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2020 Equal Rights Amendment - Minnesota Presentation

Equal Rights Amendment - The History, What's Happening Now and What You Can Do

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2020 Equal Rights Amendment - Minnesota Presentation

  1. 1. “Equality of rights under the law shall not be denied or abridged by the United States or by any state on account of sex.” ~ THE EQUAL RIGHTS AMENDMENT ~ Presentation based on “2017 Constitutional Equality Presentation” by: Kathleen Murphy Additions & updates in 2020 by: Heather Allison
  2. 2. 14th Amendment Amendment XIV • Section 1. All persons born or naturalized in the United States, and subject to the jurisdiction thereof, are citizens of the United States and of the state wherein they reside. No state shall make or enforce any law which shall abridge the privileges or immunities of citizens of the United States; nor shall any state deprive any person of life, liberty, or property, without due process of law; nor deny to any person within its jurisdiction the equal protection of the laws. • Section 2. Representatives shall be apportioned among the several states according to their respective numbers, counting the whole number of persons in each state, excluding Indians not taxed. But when the right to vote at any election for the choice of electors for President and Vice President of the United States, Representatives in Congress, the executive and judicial officers of a state, or the members of the legislature thereof, is denied to any of the male inhabitants of such state, being twenty-one years of age, and citizens of the United States, or in any way abridged, except for participation in rebellion, or other crime, the basis of representation therein shall be reduced in the proportion which the number of such male citizens shall bear to the whole number of male citizens twenty-one years of age in such state.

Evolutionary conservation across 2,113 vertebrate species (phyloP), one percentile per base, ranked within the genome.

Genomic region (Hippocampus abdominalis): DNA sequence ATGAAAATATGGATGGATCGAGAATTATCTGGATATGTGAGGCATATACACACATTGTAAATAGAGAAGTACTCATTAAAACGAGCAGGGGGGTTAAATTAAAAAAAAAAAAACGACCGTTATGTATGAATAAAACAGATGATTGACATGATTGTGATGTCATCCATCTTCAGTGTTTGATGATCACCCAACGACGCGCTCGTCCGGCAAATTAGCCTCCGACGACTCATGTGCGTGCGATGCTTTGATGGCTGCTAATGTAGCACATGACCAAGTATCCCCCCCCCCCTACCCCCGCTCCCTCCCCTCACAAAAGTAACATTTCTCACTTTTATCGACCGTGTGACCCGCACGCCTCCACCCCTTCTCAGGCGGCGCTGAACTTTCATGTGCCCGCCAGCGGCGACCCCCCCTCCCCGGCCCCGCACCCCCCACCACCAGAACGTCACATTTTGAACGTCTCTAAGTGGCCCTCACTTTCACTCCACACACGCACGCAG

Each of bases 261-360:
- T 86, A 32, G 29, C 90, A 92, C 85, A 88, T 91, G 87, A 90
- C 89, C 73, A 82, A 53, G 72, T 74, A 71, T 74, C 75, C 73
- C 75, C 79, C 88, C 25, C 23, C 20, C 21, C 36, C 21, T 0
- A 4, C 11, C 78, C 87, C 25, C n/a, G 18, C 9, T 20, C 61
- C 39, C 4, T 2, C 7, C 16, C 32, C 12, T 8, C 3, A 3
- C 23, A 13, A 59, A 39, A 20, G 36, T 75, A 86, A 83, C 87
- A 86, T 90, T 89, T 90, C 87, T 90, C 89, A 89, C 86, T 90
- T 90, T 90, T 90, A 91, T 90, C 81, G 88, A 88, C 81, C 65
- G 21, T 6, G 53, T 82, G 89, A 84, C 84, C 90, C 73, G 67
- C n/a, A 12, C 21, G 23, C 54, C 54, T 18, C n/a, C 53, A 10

3. 3. 1870: 15th Amendment “The right… to vote shall not be denied or abridged… on account of race, color, or previous condition of servitude.” Women are not included.